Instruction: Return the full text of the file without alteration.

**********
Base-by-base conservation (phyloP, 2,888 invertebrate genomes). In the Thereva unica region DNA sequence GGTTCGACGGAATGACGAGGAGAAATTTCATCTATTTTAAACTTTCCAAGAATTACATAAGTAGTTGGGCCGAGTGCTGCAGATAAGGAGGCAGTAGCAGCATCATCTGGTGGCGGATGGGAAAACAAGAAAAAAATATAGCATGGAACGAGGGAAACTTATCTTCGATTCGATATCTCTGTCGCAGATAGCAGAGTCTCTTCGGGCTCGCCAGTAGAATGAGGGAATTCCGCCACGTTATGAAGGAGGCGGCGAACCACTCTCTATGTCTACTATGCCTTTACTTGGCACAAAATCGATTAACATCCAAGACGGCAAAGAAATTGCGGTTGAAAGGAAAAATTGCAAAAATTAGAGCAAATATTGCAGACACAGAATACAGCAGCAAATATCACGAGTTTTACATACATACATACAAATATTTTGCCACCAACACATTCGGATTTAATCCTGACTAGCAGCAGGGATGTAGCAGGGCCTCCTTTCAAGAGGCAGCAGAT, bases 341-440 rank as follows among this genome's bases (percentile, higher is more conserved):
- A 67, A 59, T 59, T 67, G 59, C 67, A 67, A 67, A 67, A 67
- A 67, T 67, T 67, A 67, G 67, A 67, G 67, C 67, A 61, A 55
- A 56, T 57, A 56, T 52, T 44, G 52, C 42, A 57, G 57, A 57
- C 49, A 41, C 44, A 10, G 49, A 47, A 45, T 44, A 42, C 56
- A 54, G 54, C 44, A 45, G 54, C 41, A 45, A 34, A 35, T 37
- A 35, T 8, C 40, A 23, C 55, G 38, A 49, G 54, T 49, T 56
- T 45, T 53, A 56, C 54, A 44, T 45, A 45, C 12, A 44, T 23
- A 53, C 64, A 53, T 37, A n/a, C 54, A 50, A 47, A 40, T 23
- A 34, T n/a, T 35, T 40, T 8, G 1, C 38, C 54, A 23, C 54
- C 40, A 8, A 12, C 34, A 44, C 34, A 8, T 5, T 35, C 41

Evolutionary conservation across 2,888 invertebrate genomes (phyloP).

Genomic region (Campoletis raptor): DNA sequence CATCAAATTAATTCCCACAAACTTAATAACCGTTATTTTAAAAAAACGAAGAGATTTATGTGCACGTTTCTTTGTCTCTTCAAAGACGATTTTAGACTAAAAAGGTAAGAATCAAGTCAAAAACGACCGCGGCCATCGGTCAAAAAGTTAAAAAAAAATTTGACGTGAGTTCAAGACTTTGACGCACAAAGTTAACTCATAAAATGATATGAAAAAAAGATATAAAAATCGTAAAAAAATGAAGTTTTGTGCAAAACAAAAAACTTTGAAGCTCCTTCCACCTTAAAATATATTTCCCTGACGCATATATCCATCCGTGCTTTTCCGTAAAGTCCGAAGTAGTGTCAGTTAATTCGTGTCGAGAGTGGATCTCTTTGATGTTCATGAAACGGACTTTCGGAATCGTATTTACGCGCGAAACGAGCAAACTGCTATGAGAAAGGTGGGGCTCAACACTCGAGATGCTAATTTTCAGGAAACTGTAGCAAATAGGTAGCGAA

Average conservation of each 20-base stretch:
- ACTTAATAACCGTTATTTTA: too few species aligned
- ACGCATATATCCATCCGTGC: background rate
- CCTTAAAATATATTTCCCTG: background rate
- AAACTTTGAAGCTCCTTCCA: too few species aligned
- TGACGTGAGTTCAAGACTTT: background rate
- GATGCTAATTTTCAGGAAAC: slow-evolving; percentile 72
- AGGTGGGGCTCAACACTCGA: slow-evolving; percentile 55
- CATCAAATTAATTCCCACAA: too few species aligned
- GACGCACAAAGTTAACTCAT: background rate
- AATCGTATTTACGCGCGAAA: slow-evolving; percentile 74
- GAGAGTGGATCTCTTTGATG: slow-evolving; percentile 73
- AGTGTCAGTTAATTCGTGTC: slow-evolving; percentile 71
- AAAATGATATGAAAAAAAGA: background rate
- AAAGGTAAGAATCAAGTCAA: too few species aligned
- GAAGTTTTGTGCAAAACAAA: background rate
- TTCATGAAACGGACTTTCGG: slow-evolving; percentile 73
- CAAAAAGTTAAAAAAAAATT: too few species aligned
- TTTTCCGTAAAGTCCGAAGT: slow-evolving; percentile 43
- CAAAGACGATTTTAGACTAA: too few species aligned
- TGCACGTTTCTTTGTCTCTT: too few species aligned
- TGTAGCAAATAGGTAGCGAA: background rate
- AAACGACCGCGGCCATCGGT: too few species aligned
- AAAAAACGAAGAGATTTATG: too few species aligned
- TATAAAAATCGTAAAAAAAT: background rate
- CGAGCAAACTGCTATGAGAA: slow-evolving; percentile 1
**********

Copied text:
Base-by-base conservation (phyloP, 2,888 invertebrate genomes). In the Thereva unica region DNA sequence GGTTCGACGGAATGACGAGGAGAAATTTCATCTATTTTAAACTTTCCAAGAATTACATAAGTAGTTGGGCCGAGTGCTGCAGATAAGGAGGCAGTAGCAGCATCATCTGGTGGCGGATGGGAAAACAAGAAAAAAATATAGCATGGAACGAGGGAAACTTATCTTCGATTCGATATCTCTGTCGCAGATAGCAGAGTCTCTTCGGGCTCGCCAGTAGAATGAGGGAATTCCGCCACGTTATGAAGGAGGCGGCGAACCACTCTCTATGTCTACTATGCCTTTACTTGGCACAAAATCGATTAACATCCAAGACGGCAAAGAAATTGCGGTTGAAAGGAAAAATTGCAAAAATTAGAGCAAATATTGCAGACACAGAATACAGCAGCAAATATCACGAGTTTTACATACATACATACAAATATTTTGCCACCAACACATTCGGATTTAATCCTGACTAGCAGCAGGGATGTAGCAGGGCCTCCTTTCAAGAGGCAGCAGAT, bases 341-440 rank as follows among this genome's bases (percentile, higher is more conserved):
- A 67, A 59, T 59, T 67, G 59, C 67, A 67, A 67, A 67, A 67
- A 67, T 67, T 67, A 67, G 67, A 67, G 67, C 67, A 61, A 55
- A 56, T 57, A 56, T 52, T 44, G 52, C 42, A 57, G 57, A 57
- C 49, A 41, C 44, A 10, G 49, A 47, A 45, T 44, A 42, C 56
- A 54, G 54, C 44, A 45, G 54, C 41, A 45, A 34, A 35, T 37
- A 35, T 8, C 40, A 23, C 55, G 38, A 49, G 54, T 49, T 56
- T 45, T 53, A 56, C 54, A 44, T 45, A 45, C 12, A 44, T 23
- A 53, C 64, A 53, T 37, A n/a, C 54, A 50, A 47, A 40, T 23
- A 34, T n/a, T 35, T 40, T 8, G 1, C 38, C 54, A 23, C 54
- C 40, A 8, A 12, C 34, A 44, C 34, A 8, T 5, T 35, C 41

Evolutionary conservation across 2,888 invertebrate genomes (phyloP).

Genomic region (Campoletis raptor): DNA sequence CATCAAATTAATTCCCACAAACTTAATAACCGTTATTTTAAAAAAACGAAGAGATTTATGTGCACGTTTCTTTGTCTCTTCAAAGACGATTTTAGACTAAAAAGGTAAGAATCAAGTCAAAAACGACCGCGGCCATCGGTCAAAAAGTTAAAAAAAAATTTGACGTGAGTTCAAGACTTTGACGCACAAAGTTAACTCATAAAATGATATGAAAAAAAGATATAAAAATCGTAAAAAAATGAAGTTTTGTGCAAAACAAAAAACTTTGAAGCTCCTTCCACCTTAAAATATATTTCCCTGACGCATATATCCATCCGTGCTTTTCCGTAAAGTCCGAAGTAGTGTCAGTTAATTCGTGTCGAGAGTGGATCTCTTTGATGTTCATGAAACGGACTTTCGGAATCGTATTTACGCGCGAAACGAGCAAACTGCTATGAGAAAGGTGGGGCTCAACACTCGAGATGCTAATTTTCAGGAAACTGTAGCAAATAGGTAGCGAA

Average conservation of each 20-base stretch:
- ACTTAATAACCGTTATTTTA: too few species aligned
- ACGCATATATCCATCCGTGC: background rate
- CCTTAAAATATATTTCCCTG: background rate
- AAACTTTGAAGCTCCTTCCA: too few species aligned
- TGACGTGAGTTCAAGACTTT: background rate
- GATGCTAATTTTCAGGAAAC: slow-evolving; percentile 72
- AGGTGGGGCTCAACACTCGA: slow-evolving; percentile 55
- CATCAAATTAATTCCCACAA: too few species aligned
- GACGCACAAAGTTAACTCAT: background rate
- AATCGTATTTACGCGCGAAA: slow-evolving; percentile 74
- GAGAGTGGATCTCTTTGATG: slow-evolving; percentile 73
- AGTGTCAGTTAATTCGTGTC: slow-evolving; percentile 71
- AAAATGATATGAAAAAAAGA: background rate
- AAAGGTAAGAATCAAGTCAA: too few species aligned
- GAAGTTTTGTGCAAAACAAA: background rate
- TTCATGAAACGGACTTTCGG: slow-evolving; percentile 73
- CAAAAAGTTAAAAAAAAATT: too few species aligned
- TTTTCCGTAAAGTCCGAAGT: slow-evolving; percentile 43
- CAAAGACGATTTTAGACTAA: too few species aligned
- TGCACGTTTCTTTGTCTCTT: too few species aligned
- TGTAGCAAATAGGTAGCGAA: background rate
- AAACGACCGCGGCCATCGGT: too few species aligned
- AAAAAACGAAGAGATTTATG: too few species aligned
- TATAAAAATCGTAAAAAAAT: background rate
- CGAGCAAACTGCTATGAGAA: slow-evolving; percentile 1